Trumpeter Duane Eubanks comes from a long line of jazz musicians. His mother, all three of his brothers and a handful of uncles are players of note. Theirs is a Philadelphia jazz dynasty.
Eubanks, who brings his Quintet to the Palladium Sunday, initially wanted no part of it.
Even though he played trumpet as a youngster, he tells the Catalyst, “when I was a teenager I couldn’t foresee a future in music. My brothers were playing, but they’d wake up at noon, 1 in the afternoon. I’d see them with their jeans on. And my dad excelled in Business Administration. He’d wake up really early, he’d have a nice suit on, he’d go to work.
“He’d come back from work, and everybody knew him in the neighborhood, so he had a lot of respect.”
So instead of following in the footsteps of his siblings, trombonist Robin Eubanks, or guitarist Kevin Eubanks (the longtime bandleader on the Jay Leno Tonight Show), Duane enrolled at the University of Maryland, and eventually came home with a degree in Business Administration, with a minor in Accounting.
“I was young – it wasn’t a well thought-out mode of thinking,” he laughs. “I was just like, ‘I want to be like my dad.’ And I was good at math. I didn’t really know what I wanted to do, so I figured math, I must be an accountant.”
Fate – and DNA – intervened. At UM, Eubanks’ twin bother Shane, another trombonist, convinced him to join the school jazz band “just for fun.”
And that, as the saying goes, was all it took. “I got hooked, and I really became obsessed with playing the trumpet and figuring out how to get better.
“So I practiced everywhere. And I practiced more than I was reading my business books. So it was pretty evident at that time what I wanted to do.”
The world came perilously close to never experiencing what the Chicago Reader calls Eubanks’ “lovely, burnished tone.” According to Jazz Insider, “Eubanks is a consummate instrumental stylist and composer.”
“I had one more year left in school, and my dad said ‘Man, do you know how much money we put on this degree? You better finish!’ So I finished the degree, and I went back to school for music at Temple University.” He took master classes with Wynton Marsalis, and studied intensely with Johnny Coles.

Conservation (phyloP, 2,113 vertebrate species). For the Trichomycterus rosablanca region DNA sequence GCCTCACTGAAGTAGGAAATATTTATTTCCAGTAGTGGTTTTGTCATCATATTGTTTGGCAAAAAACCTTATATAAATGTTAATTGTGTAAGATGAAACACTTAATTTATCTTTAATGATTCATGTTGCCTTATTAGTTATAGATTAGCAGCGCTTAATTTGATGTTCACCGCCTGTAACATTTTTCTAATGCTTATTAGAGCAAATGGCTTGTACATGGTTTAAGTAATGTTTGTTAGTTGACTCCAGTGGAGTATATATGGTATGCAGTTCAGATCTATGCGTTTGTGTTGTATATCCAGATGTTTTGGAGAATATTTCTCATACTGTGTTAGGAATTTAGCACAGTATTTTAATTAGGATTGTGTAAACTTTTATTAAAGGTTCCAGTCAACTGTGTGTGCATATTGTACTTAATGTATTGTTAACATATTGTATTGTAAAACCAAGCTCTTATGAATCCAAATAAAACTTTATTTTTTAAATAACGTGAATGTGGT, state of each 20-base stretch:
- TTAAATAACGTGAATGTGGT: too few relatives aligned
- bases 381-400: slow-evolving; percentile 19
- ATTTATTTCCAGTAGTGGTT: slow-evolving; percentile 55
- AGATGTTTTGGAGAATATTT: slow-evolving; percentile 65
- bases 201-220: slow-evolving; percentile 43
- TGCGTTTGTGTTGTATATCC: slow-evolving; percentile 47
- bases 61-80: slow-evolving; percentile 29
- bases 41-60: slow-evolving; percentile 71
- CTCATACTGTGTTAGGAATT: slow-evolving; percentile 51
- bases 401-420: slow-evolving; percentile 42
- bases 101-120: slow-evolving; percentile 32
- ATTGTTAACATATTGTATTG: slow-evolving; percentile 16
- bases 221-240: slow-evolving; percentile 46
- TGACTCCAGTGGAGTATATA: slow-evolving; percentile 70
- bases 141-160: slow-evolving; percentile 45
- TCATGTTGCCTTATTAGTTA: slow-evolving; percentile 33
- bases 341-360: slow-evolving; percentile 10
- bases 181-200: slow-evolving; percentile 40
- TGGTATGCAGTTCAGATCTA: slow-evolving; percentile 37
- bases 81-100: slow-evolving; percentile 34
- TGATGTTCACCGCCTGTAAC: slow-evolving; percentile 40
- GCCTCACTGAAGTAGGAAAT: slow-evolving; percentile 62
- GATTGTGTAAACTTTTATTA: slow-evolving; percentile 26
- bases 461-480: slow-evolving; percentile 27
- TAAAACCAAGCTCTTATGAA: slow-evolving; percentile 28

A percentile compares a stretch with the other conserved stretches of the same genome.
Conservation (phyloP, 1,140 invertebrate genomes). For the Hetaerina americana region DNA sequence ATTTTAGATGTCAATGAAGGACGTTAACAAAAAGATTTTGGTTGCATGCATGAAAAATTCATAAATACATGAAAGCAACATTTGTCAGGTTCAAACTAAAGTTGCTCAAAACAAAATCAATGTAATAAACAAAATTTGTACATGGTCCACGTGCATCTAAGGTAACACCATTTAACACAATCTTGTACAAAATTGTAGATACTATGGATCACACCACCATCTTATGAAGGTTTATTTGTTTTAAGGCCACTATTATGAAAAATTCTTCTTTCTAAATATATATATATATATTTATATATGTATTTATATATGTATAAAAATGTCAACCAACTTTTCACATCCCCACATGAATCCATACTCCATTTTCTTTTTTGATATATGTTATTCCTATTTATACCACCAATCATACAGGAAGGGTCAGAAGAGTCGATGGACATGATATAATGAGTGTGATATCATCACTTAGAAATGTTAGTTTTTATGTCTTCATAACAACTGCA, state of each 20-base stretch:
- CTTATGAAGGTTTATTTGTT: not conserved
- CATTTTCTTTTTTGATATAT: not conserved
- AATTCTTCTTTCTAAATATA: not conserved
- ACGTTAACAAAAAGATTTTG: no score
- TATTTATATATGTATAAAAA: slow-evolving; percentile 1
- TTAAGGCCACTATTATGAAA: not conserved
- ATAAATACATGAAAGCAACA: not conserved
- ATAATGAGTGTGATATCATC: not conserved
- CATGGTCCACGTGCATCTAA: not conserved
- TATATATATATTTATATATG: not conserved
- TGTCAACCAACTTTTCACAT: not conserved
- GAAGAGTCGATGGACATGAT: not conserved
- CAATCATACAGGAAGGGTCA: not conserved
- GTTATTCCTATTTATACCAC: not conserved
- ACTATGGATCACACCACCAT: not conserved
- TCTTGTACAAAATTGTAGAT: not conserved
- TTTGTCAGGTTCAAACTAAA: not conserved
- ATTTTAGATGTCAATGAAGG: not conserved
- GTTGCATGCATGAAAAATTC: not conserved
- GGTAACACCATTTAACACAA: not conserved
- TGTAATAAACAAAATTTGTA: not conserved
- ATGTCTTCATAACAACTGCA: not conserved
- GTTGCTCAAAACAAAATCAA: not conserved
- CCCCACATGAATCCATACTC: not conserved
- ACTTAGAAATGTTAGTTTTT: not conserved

Then he relocated to New York to begin what has become a distinguished music career.
A big part of the process, Eubanks insists, is keeping one’s ears – and heart – open.
“Doing your homework, listening to the masters,” he says, “you realize who do you like as a musician? As a trumpet player, I was obsessed with Lee Morgan, so I studied a lot of Lee Morgan immensely. Then I said well, who did Lee Morgan listen to? And Clifford Brown came up. I studied Clifford Brown, and I said ‘I might as well keep going,’ you know? So I got into Freddie Hubbard and guys like that. Kenny Dorham, Blue Mitchell.
“I became obsessed with not just trumpet players but music in general. So I did a lot of listening and transcribing and learning great trumpet solos. And through listening and learning these solos, a bit of yourself comes through. You start to hear yourself in these great solos.”
He admits that study often included playing records at a slower speed, so he could learn the solos.
“That’s what it took. I was in over my head, in a way! They were playing so fast, and with the intricate lines, I had to slow things down.”
He has released four albums as bandleader, and shared two Grammy Awards as a member of the Dave Holland big Band. Eubanks also played on sessions for Alicia Keys, Talib Kweli, Mos Def, Wu-Tang Clan, Freedom Williams and Kirk Franklin.
Musicians, he insist, never stop learning. “When you get to that point, you’re pretty much done,” he says. “There’s always something to learn. If not on your instrument, then harmonically and theoretically, there’s not just one thing, there’s always a list of things to work on.”
Jazz players, in general, don’t aspire to be big stars or household names. Their goal is simply to honor the muse.
“I think all musicians need to understand their role as musicians,” Eubanks affirms. “Our duty is to emote. It’s emotion. Human emotion. Hopefully it’s a positive experience for the listener.
“That’s our duty, and our role. We’ve all been chosen – I believe, anyway – to deliver messages from the universe through our music. And listeners have a role, too, to be open enough to receive the messages. But we’re basically just transcending spiritual messages from the high being, directly to the listener.”
Details and tickets here.